There is a group of seven women with whom I meet regularly. We are working on a writing project together. Each of us is smart, funny, strong, perceptive and unbelievably supportive of the others in the group.
We share a common set of values. We are all feminists, trade unionists and committed to working for social change. We have all had breast cancer. And we all worked in the same building.
Of the seven of us, four were under the age of forty-five when we were first diagnosed. Three of us were under forty. Several of us worked in the same corner of that building, which housed, at most, one hundred people.
Two of us (two of the youngest at the time of diagnosis) have had recurrences.
The US Center for Disease Control and Prevention (CDC) has the following to say about cancer clusters:
"A cancer cluster is defined as a greater than expected number of cancer cases that occurs within a group of people, in a geographic area, or over a period of time...an apparent cancer cluster is more likely to be genuine if the cases consist of one type of cancer, a rare type of cancer, or a type of cancer that is not usually found in an age group."
Do I believe that the fact that I worked in that building is the reason I have cancer? I know it's more complicated than that. I know that environmental toxins can accumulate over a life time. And I know that a whole series of factors (including bad luck) resulted in the initial mutation of cells and the eventual growth of cancerous tumours in my breast, lymph nodes and liver.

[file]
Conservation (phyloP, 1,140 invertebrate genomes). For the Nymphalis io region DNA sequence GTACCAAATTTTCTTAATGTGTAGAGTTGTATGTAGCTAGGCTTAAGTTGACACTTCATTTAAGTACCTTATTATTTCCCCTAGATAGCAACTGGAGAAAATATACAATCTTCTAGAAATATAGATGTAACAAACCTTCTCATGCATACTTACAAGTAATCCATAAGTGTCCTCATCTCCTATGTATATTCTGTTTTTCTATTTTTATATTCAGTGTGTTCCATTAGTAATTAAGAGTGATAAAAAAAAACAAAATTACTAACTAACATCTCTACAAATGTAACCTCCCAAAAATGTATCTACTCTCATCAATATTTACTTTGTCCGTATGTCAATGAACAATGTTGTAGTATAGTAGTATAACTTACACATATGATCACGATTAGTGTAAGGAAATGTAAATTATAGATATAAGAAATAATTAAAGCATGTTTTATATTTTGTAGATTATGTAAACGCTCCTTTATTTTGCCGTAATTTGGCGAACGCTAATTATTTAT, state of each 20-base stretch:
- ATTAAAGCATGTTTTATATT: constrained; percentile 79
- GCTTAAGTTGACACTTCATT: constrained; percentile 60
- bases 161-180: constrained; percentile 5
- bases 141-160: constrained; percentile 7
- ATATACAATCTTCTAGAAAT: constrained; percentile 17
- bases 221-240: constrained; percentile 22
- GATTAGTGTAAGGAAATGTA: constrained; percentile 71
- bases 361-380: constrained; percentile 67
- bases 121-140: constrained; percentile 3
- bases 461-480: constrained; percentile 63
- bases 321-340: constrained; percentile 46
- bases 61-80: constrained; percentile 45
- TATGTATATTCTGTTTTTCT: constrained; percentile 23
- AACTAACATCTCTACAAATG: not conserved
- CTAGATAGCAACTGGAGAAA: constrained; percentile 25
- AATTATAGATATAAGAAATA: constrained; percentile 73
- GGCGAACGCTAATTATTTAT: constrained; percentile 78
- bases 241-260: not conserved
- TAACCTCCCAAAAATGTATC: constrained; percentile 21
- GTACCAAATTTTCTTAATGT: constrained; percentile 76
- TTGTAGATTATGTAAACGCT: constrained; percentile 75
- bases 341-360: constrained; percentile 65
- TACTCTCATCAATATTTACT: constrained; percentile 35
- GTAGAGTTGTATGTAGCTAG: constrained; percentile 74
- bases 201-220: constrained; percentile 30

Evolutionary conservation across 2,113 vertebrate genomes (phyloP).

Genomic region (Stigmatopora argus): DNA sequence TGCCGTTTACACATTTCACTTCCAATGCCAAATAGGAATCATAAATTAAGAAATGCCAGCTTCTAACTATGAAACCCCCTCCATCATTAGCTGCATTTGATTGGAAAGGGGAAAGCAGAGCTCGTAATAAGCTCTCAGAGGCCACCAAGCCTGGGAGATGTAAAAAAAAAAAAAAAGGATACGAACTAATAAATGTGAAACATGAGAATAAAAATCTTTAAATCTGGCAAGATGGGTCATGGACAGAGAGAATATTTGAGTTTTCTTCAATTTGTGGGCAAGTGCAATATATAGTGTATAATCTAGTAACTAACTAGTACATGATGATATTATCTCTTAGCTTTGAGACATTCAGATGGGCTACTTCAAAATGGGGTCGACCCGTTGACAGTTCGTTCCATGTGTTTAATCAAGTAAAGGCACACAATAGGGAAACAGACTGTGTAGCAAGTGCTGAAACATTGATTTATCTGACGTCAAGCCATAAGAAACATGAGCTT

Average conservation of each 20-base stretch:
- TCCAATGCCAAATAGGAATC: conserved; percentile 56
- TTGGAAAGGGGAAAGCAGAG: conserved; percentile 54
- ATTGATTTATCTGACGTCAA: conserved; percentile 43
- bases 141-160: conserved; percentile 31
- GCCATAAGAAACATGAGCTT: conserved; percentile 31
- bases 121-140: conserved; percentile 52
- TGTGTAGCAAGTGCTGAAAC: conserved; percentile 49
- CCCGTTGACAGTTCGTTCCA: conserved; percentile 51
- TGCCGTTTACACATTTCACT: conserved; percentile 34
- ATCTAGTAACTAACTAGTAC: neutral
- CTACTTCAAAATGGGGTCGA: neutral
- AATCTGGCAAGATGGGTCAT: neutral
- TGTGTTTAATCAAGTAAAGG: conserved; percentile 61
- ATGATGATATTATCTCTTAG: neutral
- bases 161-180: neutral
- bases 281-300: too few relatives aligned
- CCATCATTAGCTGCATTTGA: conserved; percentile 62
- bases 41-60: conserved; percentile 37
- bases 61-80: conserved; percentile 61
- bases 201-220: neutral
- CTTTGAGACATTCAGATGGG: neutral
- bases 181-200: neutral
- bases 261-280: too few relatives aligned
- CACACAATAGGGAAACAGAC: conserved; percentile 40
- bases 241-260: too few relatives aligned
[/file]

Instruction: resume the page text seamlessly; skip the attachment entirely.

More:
There is however, no breast cancer in my family (and both my parents come from very large families). And my surgeon said that, given the aggressiveness displayed by the cancer in my breast and lymph nodes (my breast tumour doubled in size in the month between diagnosis and surgery), that initial mutation likely began at the time that I would have been working in the building.
Do I wish that the possibility of a cancer cluster had been seriously investigated?
Damn right, I do.
In December, 2006, the Australian Broadcasting Corporation closed it's Brisbane headquarters, after ten women who worked there were diagnosed with breast cancer over a span of eleven years. I know that proving a cancer cluster is inordinately difficult. However, raising questions about the possibility should not be met with hostility.
Should we have pushed harder for answers? Would it have made a difference if we had?No one wants to believe that their workplace made them sick. Especially when we felt so privileged to work the long hours we did on behalf of those the organization represents. And the questions we did ask were rebuffed quickly and emphatically.
Last year, the building was sold and is in the process of being gutted by the new owners. The organization built a new, much healthier building. Four of the women in my group still work there (I left the organization for another in late 2002).
Our questions about the building will never be answered.